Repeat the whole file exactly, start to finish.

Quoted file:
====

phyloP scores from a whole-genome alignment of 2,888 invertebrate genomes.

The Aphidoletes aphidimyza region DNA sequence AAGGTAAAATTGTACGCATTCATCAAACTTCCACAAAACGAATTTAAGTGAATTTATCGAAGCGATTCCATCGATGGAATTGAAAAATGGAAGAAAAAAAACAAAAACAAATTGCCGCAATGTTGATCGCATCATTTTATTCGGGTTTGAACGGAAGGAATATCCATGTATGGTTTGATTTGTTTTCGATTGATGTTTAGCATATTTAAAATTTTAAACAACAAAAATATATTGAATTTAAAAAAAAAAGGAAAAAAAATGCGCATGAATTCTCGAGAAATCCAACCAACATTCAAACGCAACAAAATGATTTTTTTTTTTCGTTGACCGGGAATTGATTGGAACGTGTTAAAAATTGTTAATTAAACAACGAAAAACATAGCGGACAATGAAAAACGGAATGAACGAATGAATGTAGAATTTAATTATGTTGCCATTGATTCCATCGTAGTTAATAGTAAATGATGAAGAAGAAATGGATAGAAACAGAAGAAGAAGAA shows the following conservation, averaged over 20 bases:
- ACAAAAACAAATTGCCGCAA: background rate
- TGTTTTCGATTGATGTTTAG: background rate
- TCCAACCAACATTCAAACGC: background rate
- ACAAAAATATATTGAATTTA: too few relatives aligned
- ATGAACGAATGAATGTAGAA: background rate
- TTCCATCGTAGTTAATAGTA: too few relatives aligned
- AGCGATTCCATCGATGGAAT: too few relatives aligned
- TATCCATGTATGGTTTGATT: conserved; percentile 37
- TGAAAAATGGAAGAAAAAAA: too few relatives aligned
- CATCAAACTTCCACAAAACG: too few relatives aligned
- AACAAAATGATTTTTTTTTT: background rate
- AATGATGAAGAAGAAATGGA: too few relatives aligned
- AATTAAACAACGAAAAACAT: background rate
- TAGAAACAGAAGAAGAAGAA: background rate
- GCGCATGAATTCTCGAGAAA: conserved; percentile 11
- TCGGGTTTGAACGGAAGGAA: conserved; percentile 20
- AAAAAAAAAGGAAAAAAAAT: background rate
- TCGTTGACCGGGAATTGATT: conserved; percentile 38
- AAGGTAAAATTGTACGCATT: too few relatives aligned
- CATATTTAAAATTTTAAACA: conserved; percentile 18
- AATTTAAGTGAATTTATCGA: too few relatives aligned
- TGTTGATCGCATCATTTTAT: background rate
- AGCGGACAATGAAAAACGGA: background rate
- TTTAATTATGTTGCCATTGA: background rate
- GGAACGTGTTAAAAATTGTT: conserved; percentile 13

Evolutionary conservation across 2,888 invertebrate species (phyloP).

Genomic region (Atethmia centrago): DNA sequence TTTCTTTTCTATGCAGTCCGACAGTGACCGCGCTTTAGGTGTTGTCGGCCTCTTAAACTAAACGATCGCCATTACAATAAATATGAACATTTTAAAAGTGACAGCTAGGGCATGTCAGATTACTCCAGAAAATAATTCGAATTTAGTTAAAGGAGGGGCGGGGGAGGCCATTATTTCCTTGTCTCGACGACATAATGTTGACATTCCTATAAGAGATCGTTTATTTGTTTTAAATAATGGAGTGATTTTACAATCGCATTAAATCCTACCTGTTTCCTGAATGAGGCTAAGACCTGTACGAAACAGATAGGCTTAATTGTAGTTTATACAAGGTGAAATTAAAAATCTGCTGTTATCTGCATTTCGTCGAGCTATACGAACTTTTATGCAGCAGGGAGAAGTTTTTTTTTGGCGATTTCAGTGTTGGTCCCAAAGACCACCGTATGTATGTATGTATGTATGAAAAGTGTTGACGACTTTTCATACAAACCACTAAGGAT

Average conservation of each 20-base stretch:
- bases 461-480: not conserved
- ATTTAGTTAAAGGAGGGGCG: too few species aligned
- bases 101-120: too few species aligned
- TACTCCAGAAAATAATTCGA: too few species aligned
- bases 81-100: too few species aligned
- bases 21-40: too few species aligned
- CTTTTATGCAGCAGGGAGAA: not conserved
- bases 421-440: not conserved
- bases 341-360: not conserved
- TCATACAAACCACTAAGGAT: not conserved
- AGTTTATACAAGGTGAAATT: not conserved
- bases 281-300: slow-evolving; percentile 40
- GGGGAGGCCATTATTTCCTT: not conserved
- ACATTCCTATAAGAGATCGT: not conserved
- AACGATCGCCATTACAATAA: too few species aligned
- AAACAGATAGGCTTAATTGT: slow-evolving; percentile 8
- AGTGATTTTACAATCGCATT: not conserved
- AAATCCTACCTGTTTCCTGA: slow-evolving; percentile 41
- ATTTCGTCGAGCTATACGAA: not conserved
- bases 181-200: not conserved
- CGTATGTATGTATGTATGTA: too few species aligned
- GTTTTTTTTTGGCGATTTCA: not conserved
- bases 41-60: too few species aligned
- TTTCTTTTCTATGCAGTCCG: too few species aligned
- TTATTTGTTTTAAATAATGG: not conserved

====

phyloP scores from a whole-genome alignment of 2,888 invertebrate genomes.

The Aphidoletes aphidimyza region DNA sequence AAGGTAAAATTGTACGCATTCATCAAACTTCCACAAAACGAATTTAAGTGAATTTATCGAAGCGATTCCATCGATGGAATTGAAAAATGGAAGAAAAAAAACAAAAACAAATTGCCGCAATGTTGATCGCATCATTTTATTCGGGTTTGAACGGAAGGAATATCCATGTATGGTTTGATTTGTTTTCGATTGATGTTTAGCATATTTAAAATTTTAAACAACAAAAATATATTGAATTTAAAAAAAAAAGGAAAAAAAATGCGCATGAATTCTCGAGAAATCCAACCAACATTCAAACGCAACAAAATGATTTTTTTTTTTCGTTGACCGGGAATTGATTGGAACGTGTTAAAAATTGTTAATTAAACAACGAAAAACATAGCGGACAATGAAAAACGGAATGAACGAATGAATGTAGAATTTAATTATGTTGCCATTGATTCCATCGTAGTTAATAGTAAATGATGAAGAAGAAATGGATAGAAACAGAAGAAGAAGAA shows the following conservation, averaged over 20 bases:
- ACAAAAACAAATTGCCGCAA: background rate
- TGTTTTCGATTGATGTTTAG: background rate
- TCCAACCAACATTCAAACGC: background rate
- ACAAAAATATATTGAATTTA: too few relatives aligned
- ATGAACGAATGAATGTAGAA: background rate
- TTCCATCGTAGTTAATAGTA: too few relatives aligned
- AGCGATTCCATCGATGGAAT: too few relatives aligned
- TATCCATGTATGGTTTGATT: conserved; percentile 37
- TGAAAAATGGAAGAAAAAAA: too few relatives aligned
- CATCAAACTTCCACAAAACG: too few relatives aligned
- AACAAAATGATTTTTTTTTT: background rate
- AATGATGAAGAAGAAATGGA: too few relatives aligned
- AATTAAACAACGAAAAACAT: background rate
- TAGAAACAGAAGAAGAAGAA: background rate
- GCGCATGAATTCTCGAGAAA: conserved; percentile 11
- TCGGGTTTGAACGGAAGGAA: conserved; percentile 20
- AAAAAAAAAGGAAAAAAAAT: background rate
- TCGTTGACCGGGAATTGATT: conserved; percentile 38
- AAGGTAAAATTGTACGCATT: too few relatives aligned
- CATATTTAAAATTTTAAACA: conserved; percentile 18
- AATTTAAGTGAATTTATCGA: too few relatives aligned
- TGTTGATCGCATCATTTTAT: background rate
- AGCGGACAATGAAAAACGGA: background rate
- TTTAATTATGTTGCCATTGA: background rate
- GGAACGTGTTAAAAATTGTT: conserved; percentile 13

Evolutionary conservation across 2,888 invertebrate species (phyloP).

Genomic region (Atethmia centrago): DNA sequence TTTCTTTTCTATGCAGTCCGACAGTGACCGCGCTTTAGGTGTTGTCGGCCTCTTAAACTAAACGATCGCCATTACAATAAATATGAACATTTTAAAAGTGACAGCTAGGGCATGTCAGATTACTCCAGAAAATAATTCGAATTTAGTTAAAGGAGGGGCGGGGGAGGCCATTATTTCCTTGTCTCGACGACATAATGTTGACATTCCTATAAGAGATCGTTTATTTGTTTTAAATAATGGAGTGATTTTACAATCGCATTAAATCCTACCTGTTTCCTGAATGAGGCTAAGACCTGTACGAAACAGATAGGCTTAATTGTAGTTTATACAAGGTGAAATTAAAAATCTGCTGTTATCTGCATTTCGTCGAGCTATACGAACTTTTATGCAGCAGGGAGAAGTTTTTTTTTGGCGATTTCAGTGTTGGTCCCAAAGACCACCGTATGTATGTATGTATGTATGAAAAGTGTTGACGACTTTTCATACAAACCACTAAGGAT

Average conservation of each 20-base stretch:
- bases 461-480: not conserved
- ATTTAGTTAAAGGAGGGGCG: too few species aligned
- bases 101-120: too few species aligned
- TACTCCAGAAAATAATTCGA: too few species aligned
- bases 81-100: too few species aligned
- bases 21-40: too few species aligned
- CTTTTATGCAGCAGGGAGAA: not conserved
- bases 421-440: not conserved
- bases 341-360: not conserved
- TCATACAAACCACTAAGGAT: not conserved
- AGTTTATACAAGGTGAAATT: not conserved
- bases 281-300: slow-evolving; percentile 40
- GGGGAGGCCATTATTTCCTT: not conserved
- ACATTCCTATAAGAGATCGT: not conserved
- AACGATCGCCATTACAATAA: too few species aligned
- AAACAGATAGGCTTAATTGT: slow-evolving; percentile 8
- AGTGATTTTACAATCGCATT: not conserved
- AAATCCTACCTGTTTCCTGA: slow-evolving; percentile 41
- ATTTCGTCGAGCTATACGAA: not conserved
- bases 181-200: not conserved
- CGTATGTATGTATGTATGTA: too few species aligned
- GTTTTTTTTTGGCGATTTCA: not conserved
- bases 41-60: too few species aligned
- TTTCTTTTCTATGCAGTCCG: too few species aligned
- TTATTTGTTTTAAATAATGG: not conserved